George M. Vader, a resident farmer of Cedar township, living on section 34, was born on the 30th of August, 1861, in Henry county, Illinois. His father, George B. Vader, was a native of the state of New York, born December 3, 1821. He was reared to manhood upon the farm and continued a resident of the Empire state until after his marriage to Miss Olive Brunson, who was born in New York in 1829. In the year 1858 they removed westward to Illinois, settling in Henry county, where the father purchased one hundred and twenty acres of land, which he at once began to further develop and improve. He continued the operation of the farm until 1868, when he sold out and came to Greene county, Iowa, settling on section 30, Kendrick township. Here he bought one hundred and sixty acres of raw land at four dollars per acre and upon this place he made his home until 1888, transforming the wild prairie into richly productive fields, while to the farm he added all modern improvements and accessories. In 1888 he sold out and removed to Idaho, where he has engaged in general farming and in the cultivation of fruit in the Snake river valley. His life has been one of activity and enterprise and although he is now eighty-five years of age he still gives supervision to his agricultural and horticultural interests. In 1892 he was called upon to mourn the loss of his wife. In their family were five children, four of whom are living: L. S., a resident of Hagerman, Idaho; George M., of this review; Mrs. Maria F. Berry, also of Hagerman; and Mrs. Edith Otterson, of California.|
The boyhood days of George M. Vader were quietly spent upon the home farm, where he early became familiar with the best methods of tilling the soil and caring for the crops. The public schools afforded him his educational privileges and he remained with his parents until he had attained adult age, when he began farming for himself. For some time he rented land but when his financial resources had increased sufficiently to enable him to make purchase, he invested, in 1887, in eighty acre of land, where his residence now stands, on section 34, Cedar township. To this he has added from time to time until his place now comprises two hundred and forty acres of rich and well improved land. A large part of the farm is fine grazing land, splendidly adapted for the raising of shorthorn cattle, in which Mr. Vader is extensively engaged. He also raises Poland China hogs, keeping thoroughbred registered stock, and each year he holds a sale of cattle and hogs that is looked forward to with great interest by the farmers of the country. He has in fact some of the best stock raised in this part of the state and has gained a wide reputation in this connection. In all his business methods he is practical and enterprising and his labors constitute the basis of a desirable success.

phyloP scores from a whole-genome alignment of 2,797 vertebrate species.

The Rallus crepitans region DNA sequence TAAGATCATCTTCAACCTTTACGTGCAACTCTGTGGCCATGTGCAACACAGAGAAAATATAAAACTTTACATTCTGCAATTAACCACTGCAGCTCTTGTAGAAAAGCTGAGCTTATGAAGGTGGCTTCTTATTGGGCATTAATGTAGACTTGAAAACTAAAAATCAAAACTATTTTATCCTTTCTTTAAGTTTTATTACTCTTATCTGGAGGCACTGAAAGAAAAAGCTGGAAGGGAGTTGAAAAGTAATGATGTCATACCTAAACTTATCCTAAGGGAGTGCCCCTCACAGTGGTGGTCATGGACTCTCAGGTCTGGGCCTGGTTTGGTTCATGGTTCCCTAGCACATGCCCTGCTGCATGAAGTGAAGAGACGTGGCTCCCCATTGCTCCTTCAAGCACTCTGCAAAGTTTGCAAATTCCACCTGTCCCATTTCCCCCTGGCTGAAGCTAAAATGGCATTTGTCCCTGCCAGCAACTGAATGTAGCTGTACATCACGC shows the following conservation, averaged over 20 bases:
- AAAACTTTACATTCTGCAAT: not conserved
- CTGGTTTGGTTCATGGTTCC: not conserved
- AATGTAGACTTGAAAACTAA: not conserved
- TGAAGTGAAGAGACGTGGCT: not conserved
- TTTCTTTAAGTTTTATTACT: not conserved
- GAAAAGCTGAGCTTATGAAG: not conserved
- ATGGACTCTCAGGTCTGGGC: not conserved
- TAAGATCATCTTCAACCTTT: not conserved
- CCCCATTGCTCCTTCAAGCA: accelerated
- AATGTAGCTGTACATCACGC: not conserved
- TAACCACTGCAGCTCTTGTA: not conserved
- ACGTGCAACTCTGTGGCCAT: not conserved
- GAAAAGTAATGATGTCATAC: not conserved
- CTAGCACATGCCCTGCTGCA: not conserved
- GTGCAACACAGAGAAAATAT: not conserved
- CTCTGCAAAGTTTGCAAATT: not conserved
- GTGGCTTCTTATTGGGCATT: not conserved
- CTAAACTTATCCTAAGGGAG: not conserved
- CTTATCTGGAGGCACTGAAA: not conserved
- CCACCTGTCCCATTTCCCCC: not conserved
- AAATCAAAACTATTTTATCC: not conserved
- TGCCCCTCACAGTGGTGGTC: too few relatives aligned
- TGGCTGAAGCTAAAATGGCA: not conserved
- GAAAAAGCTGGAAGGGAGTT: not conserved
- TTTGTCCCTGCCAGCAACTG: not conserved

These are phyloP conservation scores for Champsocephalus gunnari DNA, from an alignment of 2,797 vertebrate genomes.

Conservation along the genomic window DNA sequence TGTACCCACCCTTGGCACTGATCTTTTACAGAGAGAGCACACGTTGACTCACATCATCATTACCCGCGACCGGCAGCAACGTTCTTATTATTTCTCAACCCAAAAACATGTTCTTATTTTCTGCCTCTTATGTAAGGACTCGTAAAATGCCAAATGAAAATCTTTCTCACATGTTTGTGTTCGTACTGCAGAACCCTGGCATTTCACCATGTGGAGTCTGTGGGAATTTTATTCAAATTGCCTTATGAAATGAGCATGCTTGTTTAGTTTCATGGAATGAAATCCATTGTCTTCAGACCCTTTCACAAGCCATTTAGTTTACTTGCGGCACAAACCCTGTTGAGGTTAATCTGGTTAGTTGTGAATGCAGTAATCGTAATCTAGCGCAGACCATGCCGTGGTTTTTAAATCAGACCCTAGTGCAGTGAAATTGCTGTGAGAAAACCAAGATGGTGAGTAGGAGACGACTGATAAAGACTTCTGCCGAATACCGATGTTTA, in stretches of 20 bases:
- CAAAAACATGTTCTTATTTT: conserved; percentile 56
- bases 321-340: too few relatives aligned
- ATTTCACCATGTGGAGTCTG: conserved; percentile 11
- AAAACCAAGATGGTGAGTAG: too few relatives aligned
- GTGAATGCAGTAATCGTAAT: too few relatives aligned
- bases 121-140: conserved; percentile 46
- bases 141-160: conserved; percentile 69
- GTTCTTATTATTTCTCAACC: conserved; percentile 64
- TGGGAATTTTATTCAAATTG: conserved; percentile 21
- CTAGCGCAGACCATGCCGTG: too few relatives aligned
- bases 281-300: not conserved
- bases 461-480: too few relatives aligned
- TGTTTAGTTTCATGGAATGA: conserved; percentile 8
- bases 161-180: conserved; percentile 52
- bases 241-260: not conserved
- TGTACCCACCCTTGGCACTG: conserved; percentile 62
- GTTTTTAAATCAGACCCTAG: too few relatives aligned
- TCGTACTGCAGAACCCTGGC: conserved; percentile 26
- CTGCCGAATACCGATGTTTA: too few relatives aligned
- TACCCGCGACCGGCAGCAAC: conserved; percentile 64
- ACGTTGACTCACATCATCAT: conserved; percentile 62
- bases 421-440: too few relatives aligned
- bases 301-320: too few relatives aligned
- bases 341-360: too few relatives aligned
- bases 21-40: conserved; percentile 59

In 1881 Mr. Vader was united in marriage to Miss Margaret Berry, a daughter of
Thomas and Ellen Berry. She died in the year 1895, leaving two sons,
Herman and Roy, who are living in Cedar township. After losing his first
wife Mr. Vader wedded Miss Jennie McBurney, who came to Greene county in 1868,
settling in Cedar township, where the father carried on general agricultural
pursuits until his retirement from business life in 1901, since which time he
has made his home in Ames, Iowa. His family numbered six children.
By the second marriage of Mr. Vader there are four children: Ruth, Ralph, George
and Jeannette, all yet under the parental roof.
The family is well known in the community, the members of the household occupy
an enviable position in social circles in which they move, while the Vader
household is justly celebrated for its arm hearted and gracious hospitality.
Both our subject and his wife have many warm friends and enjoy in large measure
the esteem and good will of all with whom they have come in contact. Mr.
Vader has always been a stalwart republican since age conferred upon him the
right of franchise but he has never sought or desired political office nor
emoluments for himself. He has been a member of the Odd Fellows society
since 1992, belonging to the lodge at Scranton, and since 1902 he has affiliated
with the Masonic lodge at Churdan, being in hearty sympathy with the
principles and purposes of these organizations. His life has ever been an
honorable and upright one, bringing him the trust and high regard of many